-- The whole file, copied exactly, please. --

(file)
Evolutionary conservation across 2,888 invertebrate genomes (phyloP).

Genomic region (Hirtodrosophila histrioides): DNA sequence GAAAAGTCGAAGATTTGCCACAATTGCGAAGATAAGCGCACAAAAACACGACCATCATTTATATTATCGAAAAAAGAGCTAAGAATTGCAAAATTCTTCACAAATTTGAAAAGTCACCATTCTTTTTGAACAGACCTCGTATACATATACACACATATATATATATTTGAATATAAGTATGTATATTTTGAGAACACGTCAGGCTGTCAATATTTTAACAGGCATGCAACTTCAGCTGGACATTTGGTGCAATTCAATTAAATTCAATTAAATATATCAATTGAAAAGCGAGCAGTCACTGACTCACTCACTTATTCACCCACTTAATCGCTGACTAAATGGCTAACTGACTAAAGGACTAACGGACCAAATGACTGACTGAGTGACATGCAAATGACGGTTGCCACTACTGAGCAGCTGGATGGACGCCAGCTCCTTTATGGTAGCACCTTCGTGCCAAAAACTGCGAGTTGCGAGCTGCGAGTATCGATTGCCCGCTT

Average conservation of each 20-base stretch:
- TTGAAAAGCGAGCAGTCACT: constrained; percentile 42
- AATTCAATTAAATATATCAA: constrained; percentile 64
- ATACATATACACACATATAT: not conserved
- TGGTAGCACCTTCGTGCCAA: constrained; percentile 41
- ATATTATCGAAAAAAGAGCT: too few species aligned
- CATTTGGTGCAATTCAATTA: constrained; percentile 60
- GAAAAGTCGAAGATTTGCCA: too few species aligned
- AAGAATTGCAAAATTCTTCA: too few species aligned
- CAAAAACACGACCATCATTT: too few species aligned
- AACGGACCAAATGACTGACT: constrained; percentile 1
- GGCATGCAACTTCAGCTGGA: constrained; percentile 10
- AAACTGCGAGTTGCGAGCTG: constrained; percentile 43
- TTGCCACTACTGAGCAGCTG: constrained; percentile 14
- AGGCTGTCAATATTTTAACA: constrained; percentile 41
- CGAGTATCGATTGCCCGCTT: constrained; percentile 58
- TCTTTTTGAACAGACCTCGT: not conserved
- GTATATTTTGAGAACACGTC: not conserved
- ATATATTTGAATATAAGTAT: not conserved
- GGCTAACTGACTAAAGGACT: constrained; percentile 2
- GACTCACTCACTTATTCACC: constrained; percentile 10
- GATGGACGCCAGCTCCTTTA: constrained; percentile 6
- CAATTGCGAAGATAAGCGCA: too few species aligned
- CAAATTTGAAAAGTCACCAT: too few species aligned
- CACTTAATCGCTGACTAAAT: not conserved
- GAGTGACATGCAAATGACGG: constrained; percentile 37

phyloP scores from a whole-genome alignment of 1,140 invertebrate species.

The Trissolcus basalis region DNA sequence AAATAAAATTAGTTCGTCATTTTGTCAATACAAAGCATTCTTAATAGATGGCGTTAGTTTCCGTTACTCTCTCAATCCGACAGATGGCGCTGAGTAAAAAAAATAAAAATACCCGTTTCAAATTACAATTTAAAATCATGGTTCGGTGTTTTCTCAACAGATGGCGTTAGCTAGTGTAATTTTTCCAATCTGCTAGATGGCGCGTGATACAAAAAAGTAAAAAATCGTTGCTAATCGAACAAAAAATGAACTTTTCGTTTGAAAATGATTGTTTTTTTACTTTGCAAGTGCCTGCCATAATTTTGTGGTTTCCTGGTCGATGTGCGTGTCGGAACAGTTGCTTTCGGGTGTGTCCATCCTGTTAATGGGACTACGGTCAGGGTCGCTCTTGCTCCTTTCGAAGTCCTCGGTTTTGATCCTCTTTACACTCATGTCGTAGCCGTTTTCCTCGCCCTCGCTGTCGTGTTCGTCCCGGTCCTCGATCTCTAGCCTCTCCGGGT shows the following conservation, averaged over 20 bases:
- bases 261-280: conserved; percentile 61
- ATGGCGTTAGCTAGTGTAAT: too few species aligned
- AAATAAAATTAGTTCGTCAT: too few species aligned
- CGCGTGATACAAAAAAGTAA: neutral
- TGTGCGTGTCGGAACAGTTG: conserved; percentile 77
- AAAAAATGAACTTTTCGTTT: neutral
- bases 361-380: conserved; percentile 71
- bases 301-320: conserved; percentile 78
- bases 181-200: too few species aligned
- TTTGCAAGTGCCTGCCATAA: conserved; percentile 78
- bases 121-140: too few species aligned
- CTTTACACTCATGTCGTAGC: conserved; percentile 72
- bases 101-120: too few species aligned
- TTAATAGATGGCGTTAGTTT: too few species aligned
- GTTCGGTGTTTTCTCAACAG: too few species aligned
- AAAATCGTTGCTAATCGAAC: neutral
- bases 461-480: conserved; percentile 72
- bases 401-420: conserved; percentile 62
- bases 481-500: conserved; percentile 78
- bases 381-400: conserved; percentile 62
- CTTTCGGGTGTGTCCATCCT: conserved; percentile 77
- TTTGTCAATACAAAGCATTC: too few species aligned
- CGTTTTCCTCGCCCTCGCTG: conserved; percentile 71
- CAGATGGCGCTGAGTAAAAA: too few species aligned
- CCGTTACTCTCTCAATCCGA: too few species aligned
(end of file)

Evolutionary conservation across 2,888 invertebrate genomes (phyloP).

Genomic region (Hirtodrosophila histrioides): DNA sequence GAAAAGTCGAAGATTTGCCACAATTGCGAAGATAAGCGCACAAAAACACGACCATCATTTATATTATCGAAAAAAGAGCTAAGAATTGCAAAATTCTTCACAAATTTGAAAAGTCACCATTCTTTTTGAACAGACCTCGTATACATATACACACATATATATATATTTGAATATAAGTATGTATATTTTGAGAACACGTCAGGCTGTCAATATTTTAACAGGCATGCAACTTCAGCTGGACATTTGGTGCAATTCAATTAAATTCAATTAAATATATCAATTGAAAAGCGAGCAGTCACTGACTCACTCACTTATTCACCCACTTAATCGCTGACTAAATGGCTAACTGACTAAAGGACTAACGGACCAAATGACTGACTGAGTGACATGCAAATGACGGTTGCCACTACTGAGCAGCTGGATGGACGCCAGCTCCTTTATGGTAGCACCTTCGTGCCAAAAACTGCGAGTTGCGAGCTGCGAGTATCGATTGCCCGCTT

Average conservation of each 20-base stretch:
- TTGAAAAGCGAGCAGTCACT: constrained; percentile 42
- AATTCAATTAAATATATCAA: constrained; percentile 64
- ATACATATACACACATATAT: not conserved
- TGGTAGCACCTTCGTGCCAA: constrained; percentile 41
- ATATTATCGAAAAAAGAGCT: too few species aligned
- CATTTGGTGCAATTCAATTA: constrained; percentile 60
- GAAAAGTCGAAGATTTGCCA: too few species aligned
- AAGAATTGCAAAATTCTTCA: too few species aligned
- CAAAAACACGACCATCATTT: too few species aligned
- AACGGACCAAATGACTGACT: constrained; percentile 1
- GGCATGCAACTTCAGCTGGA: constrained; percentile 10
- AAACTGCGAGTTGCGAGCTG: constrained; percentile 43
- TTGCCACTACTGAGCAGCTG: constrained; percentile 14
- AGGCTGTCAATATTTTAACA: constrained; percentile 41
- CGAGTATCGATTGCCCGCTT: constrained; percentile 58
- TCTTTTTGAACAGACCTCGT: not conserved
- GTATATTTTGAGAACACGTC: not conserved
- ATATATTTGAATATAAGTAT: not conserved
- GGCTAACTGACTAAAGGACT: constrained; percentile 2
- GACTCACTCACTTATTCACC: constrained; percentile 10
- GATGGACGCCAGCTCCTTTA: constrained; percentile 6
- CAATTGCGAAGATAAGCGCA: too few species aligned
- CAAATTTGAAAAGTCACCAT: too few species aligned
- CACTTAATCGCTGACTAAAT: not conserved
- GAGTGACATGCAAATGACGG: constrained; percentile 37

phyloP scores from a whole-genome alignment of 1,140 invertebrate species.

The Trissolcus basalis region DNA sequence AAATAAAATTAGTTCGTCATTTTGTCAATACAAAGCATTCTTAATAGATGGCGTTAGTTTCCGTTACTCTCTCAATCCGACAGATGGCGCTGAGTAAAAAAAATAAAAATACCCGTTTCAAATTACAATTTAAAATCATGGTTCGGTGTTTTCTCAACAGATGGCGTTAGCTAGTGTAATTTTTCCAATCTGCTAGATGGCGCGTGATACAAAAAAGTAAAAAATCGTTGCTAATCGAACAAAAAATGAACTTTTCGTTTGAAAATGATTGTTTTTTTACTTTGCAAGTGCCTGCCATAATTTTGTGGTTTCCTGGTCGATGTGCGTGTCGGAACAGTTGCTTTCGGGTGTGTCCATCCTGTTAATGGGACTACGGTCAGGGTCGCTCTTGCTCCTTTCGAAGTCCTCGGTTTTGATCCTCTTTACACTCATGTCGTAGCCGTTTTCCTCGCCCTCGCTGTCGTGTTCGTCCCGGTCCTCGATCTCTAGCCTCTCCGGGT shows the following conservation, averaged over 20 bases:
- bases 261-280: conserved; percentile 61
- ATGGCGTTAGCTAGTGTAAT: too few species aligned
- AAATAAAATTAGTTCGTCAT: too few species aligned
- CGCGTGATACAAAAAAGTAA: neutral
- TGTGCGTGTCGGAACAGTTG: conserved; percentile 77
- AAAAAATGAACTTTTCGTTT: neutral
- bases 361-380: conserved; percentile 71
- bases 301-320: conserved; percentile 78
- bases 181-200: too few species aligned
- TTTGCAAGTGCCTGCCATAA: conserved; percentile 78
- bases 121-140: too few species aligned
- CTTTACACTCATGTCGTAGC: conserved; percentile 72
- bases 101-120: too few species aligned
- TTAATAGATGGCGTTAGTTT: too few species aligned
- GTTCGGTGTTTTCTCAACAG: too few species aligned
- AAAATCGTTGCTAATCGAAC: neutral
- bases 461-480: conserved; percentile 72
- bases 401-420: conserved; percentile 62
- bases 481-500: conserved; percentile 78
- bases 381-400: conserved; percentile 62
- CTTTCGGGTGTGTCCATCCT: conserved; percentile 77
- TTTGTCAATACAAAGCATTC: too few species aligned
- CGTTTTCCTCGCCCTCGCTG: conserved; percentile 71
- CAGATGGCGCTGAGTAAAAA: too few species aligned
- CCGTTACTCTCTCAATCCGA: too few species aligned